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At 17:58 07/11/2016 +0200, Pertti Rönnberg wrote:
I have a spreadsheet with two ranges ­ range(1) directly above range(2). r(1) specifies per row every specific purchase/sell event (date, company name, amount, etc). To calculate the actual "to-day"-result for this specific event (row) we need the "to-day"-value for this company's share (in e.g. column X), which value is taken from respective company's row in col.Z in r(2). r(1) has yearly 100-130 rows (events) Range(2) lists each company named in the above Range(1) and has in col.Z the corresponding share's "to-day"-value. These inserted share values varies from one day to the next. There are now 10-15 companies (rows) listed in r(2) -- not in alphabetic order. r(2) sums the up-to-date result per company and the total result. Problem The below example simplified to 5 events concerning 3 companies may clarify the problem with the formula in X1 copied down col.X: =if(B1=$B$20;$Z$20;if(B1=$B$21;$Z$21;(ifB1=$B$22;$Z$22;0))) As you can see: with 15 (or more) companies (and >100 events) the formula will grow and become very long and sensitive for mistakes. VLOOKUP does not seem to be an option, at least it requires a completely new setup of the page.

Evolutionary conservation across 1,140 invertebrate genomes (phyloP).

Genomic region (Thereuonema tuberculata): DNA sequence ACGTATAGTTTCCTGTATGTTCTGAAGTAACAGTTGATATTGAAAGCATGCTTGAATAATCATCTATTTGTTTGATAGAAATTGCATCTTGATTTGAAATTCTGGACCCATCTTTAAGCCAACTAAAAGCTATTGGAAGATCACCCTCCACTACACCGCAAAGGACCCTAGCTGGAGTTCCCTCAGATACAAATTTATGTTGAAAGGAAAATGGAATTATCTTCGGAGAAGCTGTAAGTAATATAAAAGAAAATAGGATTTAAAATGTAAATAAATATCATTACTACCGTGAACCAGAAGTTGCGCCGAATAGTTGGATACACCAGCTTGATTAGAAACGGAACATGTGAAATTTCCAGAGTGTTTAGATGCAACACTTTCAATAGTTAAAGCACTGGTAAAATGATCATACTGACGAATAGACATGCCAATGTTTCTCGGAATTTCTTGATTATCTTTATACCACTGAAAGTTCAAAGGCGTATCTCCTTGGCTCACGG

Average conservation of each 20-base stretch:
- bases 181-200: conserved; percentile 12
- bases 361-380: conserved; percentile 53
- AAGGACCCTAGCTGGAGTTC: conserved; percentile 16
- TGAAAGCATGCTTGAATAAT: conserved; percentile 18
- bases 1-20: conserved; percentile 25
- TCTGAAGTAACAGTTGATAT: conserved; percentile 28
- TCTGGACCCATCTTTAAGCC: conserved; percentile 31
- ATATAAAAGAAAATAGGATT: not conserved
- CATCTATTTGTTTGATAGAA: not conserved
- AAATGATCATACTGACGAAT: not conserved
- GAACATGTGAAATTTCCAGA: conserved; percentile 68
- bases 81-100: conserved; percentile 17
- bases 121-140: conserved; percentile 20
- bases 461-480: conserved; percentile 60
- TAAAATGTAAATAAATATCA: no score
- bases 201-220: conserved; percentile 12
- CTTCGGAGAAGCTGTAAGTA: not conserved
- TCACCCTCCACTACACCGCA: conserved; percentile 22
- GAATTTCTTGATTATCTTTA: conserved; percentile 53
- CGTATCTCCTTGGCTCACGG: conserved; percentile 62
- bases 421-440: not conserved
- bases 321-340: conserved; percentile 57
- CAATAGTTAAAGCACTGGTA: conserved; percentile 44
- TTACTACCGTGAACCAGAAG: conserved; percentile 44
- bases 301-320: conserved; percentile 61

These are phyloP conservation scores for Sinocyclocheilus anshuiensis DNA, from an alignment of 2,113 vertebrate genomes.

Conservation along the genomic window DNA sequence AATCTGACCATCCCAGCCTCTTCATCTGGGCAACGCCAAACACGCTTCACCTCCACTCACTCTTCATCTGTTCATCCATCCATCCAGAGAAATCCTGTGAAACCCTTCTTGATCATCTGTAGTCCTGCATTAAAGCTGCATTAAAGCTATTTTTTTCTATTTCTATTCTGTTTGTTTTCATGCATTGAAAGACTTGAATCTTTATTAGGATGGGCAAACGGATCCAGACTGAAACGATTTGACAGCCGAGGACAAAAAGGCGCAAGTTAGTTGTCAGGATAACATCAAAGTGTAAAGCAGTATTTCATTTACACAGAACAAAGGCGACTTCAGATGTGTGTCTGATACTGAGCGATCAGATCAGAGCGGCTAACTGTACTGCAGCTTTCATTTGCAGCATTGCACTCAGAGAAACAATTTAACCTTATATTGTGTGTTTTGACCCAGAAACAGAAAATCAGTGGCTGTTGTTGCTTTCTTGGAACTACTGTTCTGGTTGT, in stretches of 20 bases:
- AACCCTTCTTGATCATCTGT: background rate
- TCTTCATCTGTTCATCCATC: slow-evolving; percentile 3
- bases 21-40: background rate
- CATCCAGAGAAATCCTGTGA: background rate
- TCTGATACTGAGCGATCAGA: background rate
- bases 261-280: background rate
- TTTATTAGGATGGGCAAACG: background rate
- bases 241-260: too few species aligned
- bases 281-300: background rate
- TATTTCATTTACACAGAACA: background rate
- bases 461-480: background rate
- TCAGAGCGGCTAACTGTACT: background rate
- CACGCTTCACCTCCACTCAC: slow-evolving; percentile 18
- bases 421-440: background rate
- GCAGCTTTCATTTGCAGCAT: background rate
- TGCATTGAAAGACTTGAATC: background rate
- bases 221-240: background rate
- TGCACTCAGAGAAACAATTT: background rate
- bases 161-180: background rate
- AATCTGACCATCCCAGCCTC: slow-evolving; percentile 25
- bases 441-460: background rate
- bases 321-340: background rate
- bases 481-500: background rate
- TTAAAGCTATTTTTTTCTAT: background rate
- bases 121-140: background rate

Range(1) - events
A       B C….                 X
1.     nokia                       5,o
2.     kone                     41,o
3.     nokia                       5,o
4.     fiskars                         12,o
5.     kone                        41,o

Range(2) - companies
A         B C...         Z
20     nokia               5,o
21     fiskars               12,o
22     kone             41,o

Sorry, but why do you think that VLOOKUP() is not an option? As has already been suggested, it is exactly what you need. Are you perhaps concerned that column Z in your company table is so far away from column B? That does not matter. For the formulae in column X of your events table, you retrieve the required value from the company table using VLOOKUP(). Its first parameter is the company name in the events table, Bn or whatever. The second parameter is the range that contains the company names and values, so B$20:Z$22 (if you see what I mean). The third parameter is the column in that range containing the required value; if the range really does span columns B to Z, that will be 25. The fourth parameter should be FALSE (or zero), to indicate that the company names in column B of the company table are not sorted.

I trust this helps.

Brian Barker

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